Although there has been a substantial research focus on the differences between authoritarian versus participatory management styles on employee performance and health, there have also been other, idiosyncratic approaches to managerial style (Jennings, Cox and Cooper 1994). For example, Levinson (1978) has focused on the impact of the “abrasive” manager. Abrasive managers are usually achievement-oriented, hard-driving and intelligent (similar to the type A personality), but function less well at the emotional level. As Quick and Quick (1984) point out, the need for perfection, the preoccupation with self and the condescending, critical style of the abrasive manager induce feelings of inadequacy among their subordinates. As Levinson suggests, the abrasive personality as a peer is both difficult and stressful to deal with, but as a superior, the consequences are potentially very damaging to interpersonal relationships and highly stressful for subordinates in the organization.
In addition, there are theories and research which suggest that the effect on employee health and safety of managerial style and personality can only be understood in the context of the nature of the task and the power of the manager or leader. For example, Fiedler’s (1967) contingency theory suggests that there are eight main group situations based upon combinations of dichotomies: (a) the warmth of the relations between the leader and follower; (b) the level structure imposed by the task; and (c) the power of the leader. The eight combinations could be arranged in a continuum with, at one end (octant one) a leader who has good relations with members, facing a highly structured task and possessing strong power; and, at the other end (octant eight), a leader who has poor relations with members, facing a loosely structured task and having low power. In terms of stress, it could be argued that the octants formed a continuum from low stress to high stress. Fiedler also examined two types of leader: the leader who would value negatively most of the characteristics of the member he liked least (the lower LPC leader) and the leader who would see many positive qualities even in the members whom he disliked (the high LPC leader). Fiedler made specific predictions about the performance of the leader. He suggested that the low LPC leader (who had difficulty in seeing merits in subordinates he disliked) would be most effective in octants one and eight, where there would be very low and very high levels of stress, respectively. On the other hand, a high LPC leader (who is able to see merits even in those he disliked) would be more effective in the middle octants, where moderate stress levels could be expected. In general, subsequent research (for example, Strube and Garcia 1981) has supported Fiedler’s ideas.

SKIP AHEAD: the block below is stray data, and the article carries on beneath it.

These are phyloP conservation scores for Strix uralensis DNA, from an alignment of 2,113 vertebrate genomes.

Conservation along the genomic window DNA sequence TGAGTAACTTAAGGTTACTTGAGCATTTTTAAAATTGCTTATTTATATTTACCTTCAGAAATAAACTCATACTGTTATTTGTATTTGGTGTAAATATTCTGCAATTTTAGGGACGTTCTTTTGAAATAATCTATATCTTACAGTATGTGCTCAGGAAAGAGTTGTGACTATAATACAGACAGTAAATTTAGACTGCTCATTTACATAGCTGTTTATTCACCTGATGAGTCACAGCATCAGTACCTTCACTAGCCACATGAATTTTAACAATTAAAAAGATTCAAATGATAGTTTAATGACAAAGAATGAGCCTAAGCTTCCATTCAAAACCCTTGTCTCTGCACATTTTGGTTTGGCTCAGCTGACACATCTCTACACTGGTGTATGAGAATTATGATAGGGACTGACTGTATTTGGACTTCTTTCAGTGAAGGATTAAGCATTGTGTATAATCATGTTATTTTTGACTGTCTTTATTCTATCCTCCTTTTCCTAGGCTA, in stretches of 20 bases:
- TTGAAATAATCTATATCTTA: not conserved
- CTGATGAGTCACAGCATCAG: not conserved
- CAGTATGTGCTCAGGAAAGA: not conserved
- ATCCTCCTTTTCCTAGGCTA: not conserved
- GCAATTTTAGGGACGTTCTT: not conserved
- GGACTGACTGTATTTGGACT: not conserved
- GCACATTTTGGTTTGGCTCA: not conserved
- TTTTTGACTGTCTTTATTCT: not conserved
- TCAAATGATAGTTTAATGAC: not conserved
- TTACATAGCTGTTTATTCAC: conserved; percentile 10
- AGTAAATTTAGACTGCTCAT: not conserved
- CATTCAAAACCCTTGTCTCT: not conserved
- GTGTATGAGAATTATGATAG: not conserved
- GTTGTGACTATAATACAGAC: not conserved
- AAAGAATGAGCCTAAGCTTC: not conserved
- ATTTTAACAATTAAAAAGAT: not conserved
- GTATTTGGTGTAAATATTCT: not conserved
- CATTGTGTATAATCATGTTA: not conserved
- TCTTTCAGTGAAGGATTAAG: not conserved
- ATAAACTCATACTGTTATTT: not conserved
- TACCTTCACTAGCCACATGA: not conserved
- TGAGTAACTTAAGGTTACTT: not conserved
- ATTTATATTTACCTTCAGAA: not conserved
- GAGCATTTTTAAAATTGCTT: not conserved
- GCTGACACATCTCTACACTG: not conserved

Additional leadership theories suggest that task-oriented managers or leaders create stress. Seltzer, Numerof and Bass (1989) found that intellectually stimulating leaders increased perceived stress and “burnout” among their subordinates. Misumi (1985) found that production-oriented leaders generated physiological symptoms of stress. Bass (1992) finds that in laboratory experiments, production-oriented leadership causes higher levels of anxiety and hostility. On the other hand, transformational and charismatic leadership theories (Burns 1978) focus upon the effect which those leaders have upon their subordinates who are generally more self-assured and perceive more meaning in their work. It has been found that these types of leader or manager reduce the stress levels of their subordinates.
On balance, therefore, managers who tend to demonstrate “considerate” behaviour, to have a participative management style, to be less production- or task-oriented and to provide subordinates with control over their jobs are likely to reduce the incidence of ill health and accidents at work.
Most of the articles in this chapter deal with aspects of the work environment that are proximal to the individual employee. The focus of this article, however, is to examine the impact of more distal, macrolevel characteristics of organizations as a whole that may affect employees’ health and well-being. That is, are there ways in which organizations structure their internal environments that promote health among the employees of that organization or, conversely, place employees at greater risk of experiencing stress? Most theoretical models of occupational or job stress incorporate organizational structural variables such as organizational size, lack of participation in decision making, and formalization (Beehr and Newman 1978; Kahn and Byosiere 1992).